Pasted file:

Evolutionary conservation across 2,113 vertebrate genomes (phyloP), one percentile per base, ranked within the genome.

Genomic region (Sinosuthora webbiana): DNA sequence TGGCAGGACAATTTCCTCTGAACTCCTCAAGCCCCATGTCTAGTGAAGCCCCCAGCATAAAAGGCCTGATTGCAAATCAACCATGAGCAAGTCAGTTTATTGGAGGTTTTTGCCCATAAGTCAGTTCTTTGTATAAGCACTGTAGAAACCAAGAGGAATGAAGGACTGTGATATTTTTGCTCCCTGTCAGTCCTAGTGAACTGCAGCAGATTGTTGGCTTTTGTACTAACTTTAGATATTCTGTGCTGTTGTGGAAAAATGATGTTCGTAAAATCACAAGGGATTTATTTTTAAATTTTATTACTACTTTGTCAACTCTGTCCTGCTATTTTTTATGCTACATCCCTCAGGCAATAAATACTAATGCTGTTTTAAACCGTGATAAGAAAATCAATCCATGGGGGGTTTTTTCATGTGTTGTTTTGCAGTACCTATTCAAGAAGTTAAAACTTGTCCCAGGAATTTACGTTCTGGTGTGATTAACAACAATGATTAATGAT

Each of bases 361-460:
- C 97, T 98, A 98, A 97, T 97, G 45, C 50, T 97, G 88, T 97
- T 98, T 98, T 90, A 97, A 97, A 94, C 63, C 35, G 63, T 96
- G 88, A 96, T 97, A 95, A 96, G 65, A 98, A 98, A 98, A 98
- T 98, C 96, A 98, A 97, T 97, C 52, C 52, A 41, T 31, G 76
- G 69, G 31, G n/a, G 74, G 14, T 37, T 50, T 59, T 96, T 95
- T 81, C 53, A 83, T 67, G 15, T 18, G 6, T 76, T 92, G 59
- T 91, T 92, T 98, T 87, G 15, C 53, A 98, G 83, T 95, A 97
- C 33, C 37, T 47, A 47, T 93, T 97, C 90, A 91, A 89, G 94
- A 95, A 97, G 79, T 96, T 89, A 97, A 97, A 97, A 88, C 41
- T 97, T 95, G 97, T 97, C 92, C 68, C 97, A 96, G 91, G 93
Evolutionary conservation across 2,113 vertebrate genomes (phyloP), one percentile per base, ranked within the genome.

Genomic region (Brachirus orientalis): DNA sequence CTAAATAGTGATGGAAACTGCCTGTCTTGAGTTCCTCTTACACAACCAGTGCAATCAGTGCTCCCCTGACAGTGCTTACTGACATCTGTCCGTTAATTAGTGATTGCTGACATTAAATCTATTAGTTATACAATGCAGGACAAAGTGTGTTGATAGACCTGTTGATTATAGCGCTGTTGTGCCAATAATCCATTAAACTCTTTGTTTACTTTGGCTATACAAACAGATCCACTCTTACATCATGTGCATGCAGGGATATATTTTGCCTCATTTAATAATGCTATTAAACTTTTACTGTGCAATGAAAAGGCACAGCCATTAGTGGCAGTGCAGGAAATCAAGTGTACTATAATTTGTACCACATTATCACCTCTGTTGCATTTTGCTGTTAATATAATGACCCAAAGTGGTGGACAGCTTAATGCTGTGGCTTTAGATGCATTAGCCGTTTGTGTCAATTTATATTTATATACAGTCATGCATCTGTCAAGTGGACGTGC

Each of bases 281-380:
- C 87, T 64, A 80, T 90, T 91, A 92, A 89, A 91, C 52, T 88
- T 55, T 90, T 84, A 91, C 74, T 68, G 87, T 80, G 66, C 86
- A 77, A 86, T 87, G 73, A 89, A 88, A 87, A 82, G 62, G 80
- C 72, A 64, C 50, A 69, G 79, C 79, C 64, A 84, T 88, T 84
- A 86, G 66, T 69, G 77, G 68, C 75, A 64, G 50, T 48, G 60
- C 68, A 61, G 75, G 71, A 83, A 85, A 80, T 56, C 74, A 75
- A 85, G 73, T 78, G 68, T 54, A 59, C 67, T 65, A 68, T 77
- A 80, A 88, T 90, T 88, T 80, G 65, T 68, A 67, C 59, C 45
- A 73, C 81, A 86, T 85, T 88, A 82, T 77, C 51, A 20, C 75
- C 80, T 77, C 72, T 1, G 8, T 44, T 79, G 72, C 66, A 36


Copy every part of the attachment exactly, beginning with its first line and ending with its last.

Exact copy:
Evolutionary conservation across 2,113 vertebrate genomes (phyloP), one percentile per base, ranked within the genome.

Genomic region (Sinosuthora webbiana): DNA sequence TGGCAGGACAATTTCCTCTGAACTCCTCAAGCCCCATGTCTAGTGAAGCCCCCAGCATAAAAGGCCTGATTGCAAATCAACCATGAGCAAGTCAGTTTATTGGAGGTTTTTGCCCATAAGTCAGTTCTTTGTATAAGCACTGTAGAAACCAAGAGGAATGAAGGACTGTGATATTTTTGCTCCCTGTCAGTCCTAGTGAACTGCAGCAGATTGTTGGCTTTTGTACTAACTTTAGATATTCTGTGCTGTTGTGGAAAAATGATGTTCGTAAAATCACAAGGGATTTATTTTTAAATTTTATTACTACTTTGTCAACTCTGTCCTGCTATTTTTTATGCTACATCCCTCAGGCAATAAATACTAATGCTGTTTTAAACCGTGATAAGAAAATCAATCCATGGGGGGTTTTTTCATGTGTTGTTTTGCAGTACCTATTCAAGAAGTTAAAACTTGTCCCAGGAATTTACGTTCTGGTGTGATTAACAACAATGATTAATGAT

Each of bases 361-460:
- C 97, T 98, A 98, A 97, T 97, G 45, C 50, T 97, G 88, T 97
- T 98, T 98, T 90, A 97, A 97, A 94, C 63, C 35, G 63, T 96
- G 88, A 96, T 97, A 95, A 96, G 65, A 98, A 98, A 98, A 98
- T 98, C 96, A 98, A 97, T 97, C 52, C 52, A 41, T 31, G 76
- G 69, G 31, G n/a, G 74, G 14, T 37, T 50, T 59, T 96, T 95
- T 81, C 53, A 83, T 67, G 15, T 18, G 6, T 76, T 92, G 59
- T 91, T 92, T 98, T 87, G 15, C 53, A 98, G 83, T 95, A 97
- C 33, C 37, T 47, A 47, T 93, T 97, C 90, A 91, A 89, G 94
- A 95, A 97, G 79, T 96, T 89, A 97, A 97, A 97, A 88, C 41
- T 97, T 95, G 97, T 97, C 92, C 68, C 97, A 96, G 91, G 93
Evolutionary conservation across 2,113 vertebrate genomes (phyloP), one percentile per base, ranked within the genome.

Genomic region (Brachirus orientalis): DNA sequence CTAAATAGTGATGGAAACTGCCTGTCTTGAGTTCCTCTTACACAACCAGTGCAATCAGTGCTCCCCTGACAGTGCTTACTGACATCTGTCCGTTAATTAGTGATTGCTGACATTAAATCTATTAGTTATACAATGCAGGACAAAGTGTGTTGATAGACCTGTTGATTATAGCGCTGTTGTGCCAATAATCCATTAAACTCTTTGTTTACTTTGGCTATACAAACAGATCCACTCTTACATCATGTGCATGCAGGGATATATTTTGCCTCATTTAATAATGCTATTAAACTTTTACTGTGCAATGAAAAGGCACAGCCATTAGTGGCAGTGCAGGAAATCAAGTGTACTATAATTTGTACCACATTATCACCTCTGTTGCATTTTGCTGTTAATATAATGACCCAAAGTGGTGGACAGCTTAATGCTGTGGCTTTAGATGCATTAGCCGTTTGTGTCAATTTATATTTATATACAGTCATGCATCTGTCAAGTGGACGTGC

Each of bases 281-380:
- C 87, T 64, A 80, T 90, T 91, A 92, A 89, A 91, C 52, T 88
- T 55, T 90, T 84, A 91, C 74, T 68, G 87, T 80, G 66, C 86
- A 77, A 86, T 87, G 73, A 89, A 88, A 87, A 82, G 62, G 80
- C 72, A 64, C 50, A 69, G 79, C 79, C 64, A 84, T 88, T 84
- A 86, G 66, T 69, G 77, G 68, C 75, A 64, G 50, T 48, G 60
- C 68, A 61, G 75, G 71, A 83, A 85, A 80, T 56, C 74, A 75
- A 85, G 73, T 78, G 68, T 54, A 59, C 67, T 65, A 68, T 77
- A 80, A 88, T 90, T 88, T 80, G 65, T 68, A 67, C 59, C 45
- A 73, C 81, A 86, T 85, T 88, A 82, T 77, C 51, A 20, C 75
- C 80, T 77, C 72, T 1, G 8, T 44, T 79, G 72, C 66, A 36